Unexpected Recipes: Could Beer-Can Chicken Be the Dish for You?

Beer-can chicken doesn’t sound great, when first you hear of it. However, if you give this dish a chance and get past the hilariousness of perching a chicken of a half-drunk tin of lager, you’ll wind up with an amazing roast chicken that’s moist, juicy, and absolutely delicious. So why not give it a whirl next Sunday when you need a roast dinner?

Traditionally, beer-can chicken is cooked on a barbecue, but this recipe will direct you in preparing it in the oven as the barbecue is well out of season. In terms of flavour, beer-can chicken will give you all the comforting tastes of home-cooked roast chicken and you’ll be able to enjoy it all through the year.

All you need to make beer-can chicken is a large whole chicken, some butter, some salt, herbs for the chicken rub, and a room-temperature half-filled can of beer.

Now as far as the chicken rub is concerned, you can get very creative; mix your herbs and spices into the butter (of which you’ll need about 50 grams) and rub it onto the outside of the chicken. Popular recipes include: two crumbled-up Maggi cubes, which give the chicken a golden hue and a salty, flavoursome aroma; freshly chopped rosemary mixed with finely minced garlic cloves and a bit of thyme; and absolutely anything you can imagine.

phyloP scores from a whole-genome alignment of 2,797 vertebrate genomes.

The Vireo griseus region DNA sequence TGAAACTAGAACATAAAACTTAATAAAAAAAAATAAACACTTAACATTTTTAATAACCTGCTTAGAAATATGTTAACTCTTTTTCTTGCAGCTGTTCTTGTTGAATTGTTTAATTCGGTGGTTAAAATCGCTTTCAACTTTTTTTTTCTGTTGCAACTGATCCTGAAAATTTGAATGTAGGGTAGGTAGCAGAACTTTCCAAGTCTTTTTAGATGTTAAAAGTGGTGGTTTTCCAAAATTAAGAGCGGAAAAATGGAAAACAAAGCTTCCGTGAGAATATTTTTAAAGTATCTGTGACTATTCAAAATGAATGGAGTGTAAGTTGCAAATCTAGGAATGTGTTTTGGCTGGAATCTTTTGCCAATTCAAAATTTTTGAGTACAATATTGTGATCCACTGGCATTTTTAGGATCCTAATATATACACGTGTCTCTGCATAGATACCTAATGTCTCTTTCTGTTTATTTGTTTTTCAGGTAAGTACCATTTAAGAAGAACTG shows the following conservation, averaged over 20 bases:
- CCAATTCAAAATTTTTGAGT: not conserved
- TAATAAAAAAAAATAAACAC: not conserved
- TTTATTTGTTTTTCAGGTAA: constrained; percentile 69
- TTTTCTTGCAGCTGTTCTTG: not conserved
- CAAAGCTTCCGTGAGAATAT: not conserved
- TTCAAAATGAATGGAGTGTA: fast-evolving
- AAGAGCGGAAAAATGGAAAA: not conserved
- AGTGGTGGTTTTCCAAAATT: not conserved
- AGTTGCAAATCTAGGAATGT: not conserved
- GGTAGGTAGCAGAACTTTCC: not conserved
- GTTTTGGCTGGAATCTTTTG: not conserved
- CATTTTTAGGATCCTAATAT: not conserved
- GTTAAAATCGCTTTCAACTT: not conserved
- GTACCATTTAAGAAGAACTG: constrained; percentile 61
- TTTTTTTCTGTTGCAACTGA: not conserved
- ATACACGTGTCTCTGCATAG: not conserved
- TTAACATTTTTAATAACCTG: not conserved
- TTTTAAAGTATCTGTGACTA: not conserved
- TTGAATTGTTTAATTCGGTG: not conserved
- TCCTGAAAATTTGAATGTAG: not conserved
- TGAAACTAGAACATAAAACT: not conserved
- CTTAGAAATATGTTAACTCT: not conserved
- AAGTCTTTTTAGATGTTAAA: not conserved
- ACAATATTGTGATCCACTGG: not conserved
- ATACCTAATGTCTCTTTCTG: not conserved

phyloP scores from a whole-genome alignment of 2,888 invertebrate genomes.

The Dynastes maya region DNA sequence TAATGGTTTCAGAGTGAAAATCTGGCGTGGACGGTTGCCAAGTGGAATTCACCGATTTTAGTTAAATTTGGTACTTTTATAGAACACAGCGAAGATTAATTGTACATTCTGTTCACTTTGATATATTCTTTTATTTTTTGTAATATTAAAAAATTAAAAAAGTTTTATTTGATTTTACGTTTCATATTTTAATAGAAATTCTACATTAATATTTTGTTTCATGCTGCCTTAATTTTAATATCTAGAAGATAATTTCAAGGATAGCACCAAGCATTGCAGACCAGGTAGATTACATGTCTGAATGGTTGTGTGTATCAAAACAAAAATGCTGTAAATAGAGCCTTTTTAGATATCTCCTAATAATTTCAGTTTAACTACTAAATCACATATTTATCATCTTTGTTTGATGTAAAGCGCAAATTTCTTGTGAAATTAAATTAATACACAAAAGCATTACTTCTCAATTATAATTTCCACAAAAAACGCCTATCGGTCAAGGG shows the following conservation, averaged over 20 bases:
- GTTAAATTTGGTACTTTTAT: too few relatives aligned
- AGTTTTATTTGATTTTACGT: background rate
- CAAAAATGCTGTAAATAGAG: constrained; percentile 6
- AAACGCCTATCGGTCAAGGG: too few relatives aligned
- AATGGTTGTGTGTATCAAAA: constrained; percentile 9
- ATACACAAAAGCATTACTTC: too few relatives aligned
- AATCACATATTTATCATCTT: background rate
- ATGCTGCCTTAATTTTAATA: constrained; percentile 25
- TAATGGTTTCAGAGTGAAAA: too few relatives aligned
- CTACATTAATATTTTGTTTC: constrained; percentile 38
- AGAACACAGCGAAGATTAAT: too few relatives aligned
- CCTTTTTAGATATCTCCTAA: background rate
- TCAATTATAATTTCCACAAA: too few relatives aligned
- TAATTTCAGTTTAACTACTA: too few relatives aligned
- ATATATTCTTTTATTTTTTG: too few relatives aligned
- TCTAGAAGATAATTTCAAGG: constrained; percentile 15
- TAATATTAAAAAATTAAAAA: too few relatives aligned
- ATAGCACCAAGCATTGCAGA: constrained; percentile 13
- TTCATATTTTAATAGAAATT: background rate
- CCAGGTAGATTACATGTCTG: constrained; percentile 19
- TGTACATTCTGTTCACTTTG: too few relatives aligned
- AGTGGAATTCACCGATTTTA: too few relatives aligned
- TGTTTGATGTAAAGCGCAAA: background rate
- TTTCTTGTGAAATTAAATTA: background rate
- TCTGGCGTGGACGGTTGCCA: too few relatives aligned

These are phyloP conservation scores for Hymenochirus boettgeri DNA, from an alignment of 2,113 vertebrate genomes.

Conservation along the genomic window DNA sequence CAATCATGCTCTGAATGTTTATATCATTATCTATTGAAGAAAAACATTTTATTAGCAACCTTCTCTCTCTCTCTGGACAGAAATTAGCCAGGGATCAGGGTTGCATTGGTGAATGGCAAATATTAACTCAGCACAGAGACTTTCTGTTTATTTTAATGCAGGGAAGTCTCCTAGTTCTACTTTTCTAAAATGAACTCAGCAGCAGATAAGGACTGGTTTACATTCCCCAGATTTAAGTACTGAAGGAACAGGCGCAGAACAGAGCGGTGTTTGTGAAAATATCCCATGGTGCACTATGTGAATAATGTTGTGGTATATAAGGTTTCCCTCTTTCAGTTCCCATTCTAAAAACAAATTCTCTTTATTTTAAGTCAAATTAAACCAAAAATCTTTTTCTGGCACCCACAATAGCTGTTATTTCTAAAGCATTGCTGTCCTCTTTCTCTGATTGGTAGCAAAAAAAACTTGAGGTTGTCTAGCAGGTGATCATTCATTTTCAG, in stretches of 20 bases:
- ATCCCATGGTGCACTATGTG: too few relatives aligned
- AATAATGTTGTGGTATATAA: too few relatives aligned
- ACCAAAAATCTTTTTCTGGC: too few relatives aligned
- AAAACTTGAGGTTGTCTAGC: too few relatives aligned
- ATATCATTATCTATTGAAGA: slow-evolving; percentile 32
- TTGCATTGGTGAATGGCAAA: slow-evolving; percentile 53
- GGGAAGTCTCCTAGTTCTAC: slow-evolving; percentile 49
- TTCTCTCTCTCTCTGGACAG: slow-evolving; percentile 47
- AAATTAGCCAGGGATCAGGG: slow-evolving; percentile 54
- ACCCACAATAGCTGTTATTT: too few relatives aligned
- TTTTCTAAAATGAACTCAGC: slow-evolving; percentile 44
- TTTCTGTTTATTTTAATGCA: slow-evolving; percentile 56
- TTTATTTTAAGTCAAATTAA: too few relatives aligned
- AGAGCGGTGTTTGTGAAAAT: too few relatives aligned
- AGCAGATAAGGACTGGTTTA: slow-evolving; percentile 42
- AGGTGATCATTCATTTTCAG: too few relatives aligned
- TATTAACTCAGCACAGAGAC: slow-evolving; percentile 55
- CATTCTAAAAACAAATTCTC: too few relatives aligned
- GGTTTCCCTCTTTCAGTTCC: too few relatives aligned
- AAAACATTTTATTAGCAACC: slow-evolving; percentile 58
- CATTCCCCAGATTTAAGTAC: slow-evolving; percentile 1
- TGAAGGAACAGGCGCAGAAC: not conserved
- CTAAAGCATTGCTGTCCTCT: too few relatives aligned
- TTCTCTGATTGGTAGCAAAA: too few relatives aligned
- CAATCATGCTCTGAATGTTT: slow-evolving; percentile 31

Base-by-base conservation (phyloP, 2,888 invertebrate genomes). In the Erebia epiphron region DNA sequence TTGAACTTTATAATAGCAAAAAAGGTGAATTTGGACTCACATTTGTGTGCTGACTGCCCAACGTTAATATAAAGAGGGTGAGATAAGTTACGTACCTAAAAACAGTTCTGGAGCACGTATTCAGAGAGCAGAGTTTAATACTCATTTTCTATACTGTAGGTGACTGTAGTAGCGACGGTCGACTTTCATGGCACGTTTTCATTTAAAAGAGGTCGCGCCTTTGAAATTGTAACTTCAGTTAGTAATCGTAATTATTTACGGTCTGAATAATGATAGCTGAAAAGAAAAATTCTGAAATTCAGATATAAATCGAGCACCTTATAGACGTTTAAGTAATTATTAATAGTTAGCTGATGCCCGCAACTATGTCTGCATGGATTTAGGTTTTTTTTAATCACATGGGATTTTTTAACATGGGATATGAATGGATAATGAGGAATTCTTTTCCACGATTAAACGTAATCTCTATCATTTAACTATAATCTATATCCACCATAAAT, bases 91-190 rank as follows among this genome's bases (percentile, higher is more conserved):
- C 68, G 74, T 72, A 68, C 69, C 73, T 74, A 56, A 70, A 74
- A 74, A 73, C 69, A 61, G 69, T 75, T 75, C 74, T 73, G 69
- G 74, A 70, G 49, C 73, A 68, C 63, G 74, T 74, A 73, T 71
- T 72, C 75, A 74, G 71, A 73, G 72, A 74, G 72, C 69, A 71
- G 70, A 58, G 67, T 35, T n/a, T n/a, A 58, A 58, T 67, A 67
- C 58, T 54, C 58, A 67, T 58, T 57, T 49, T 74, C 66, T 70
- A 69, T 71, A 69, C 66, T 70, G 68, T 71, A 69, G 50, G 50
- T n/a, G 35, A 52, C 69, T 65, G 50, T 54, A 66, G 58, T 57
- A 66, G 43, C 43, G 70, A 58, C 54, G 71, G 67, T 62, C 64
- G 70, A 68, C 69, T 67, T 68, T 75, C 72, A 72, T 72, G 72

Open the can of beer and drink half of its contents. Pre-heat your oven to gas mark 9 (240ºC), and mix up your herb rub. Now remove the neck and giblets from the chicken if they are in there, and insert the can (with the opening facing upwards).

You want to position the chicken upright in an oven-proof tray, with the bottom of the tin flat on the bottom of the tray. Rub the outside of your chicken with your herb rub and leave the whole to rest for ten or fifteen minutes (tip: to get butter off your hands quickly and easily, use some dish soap, which is formulated to remove grease).

Now place the chicken in the oven – you’ll have to put it quite low down as it is a tall structure.

After about ten minutes of initial sizzle, turn the oven down to gas mark 4 (180ºC). The beer in the can is boiling and turning to steam, which means it’s steaming the chicken from the inside out and retaining quite a moist texture as compared to the dry chicken many people come out with when they roast conventionally.

The skin, on the other hand, will become nice and crispy all the way around, and you will not end up with soggy bits at the bottom as the chicken will be sitting upright all through the cooking process.

A 4lb chicken will take around an hour and a half, so carefully check your timing, but a bit more time won’t break the bank as the chicken will retain moisture. Nevertheless, a bit of gravy is always nice! Enjoy your beer-can chicken – you’ll be pleasantly surprised!

Show Comments

No Responses Yet

    Leave a Reply

    This site uses Akismet to reduce spam. Learn how your comment data is processed.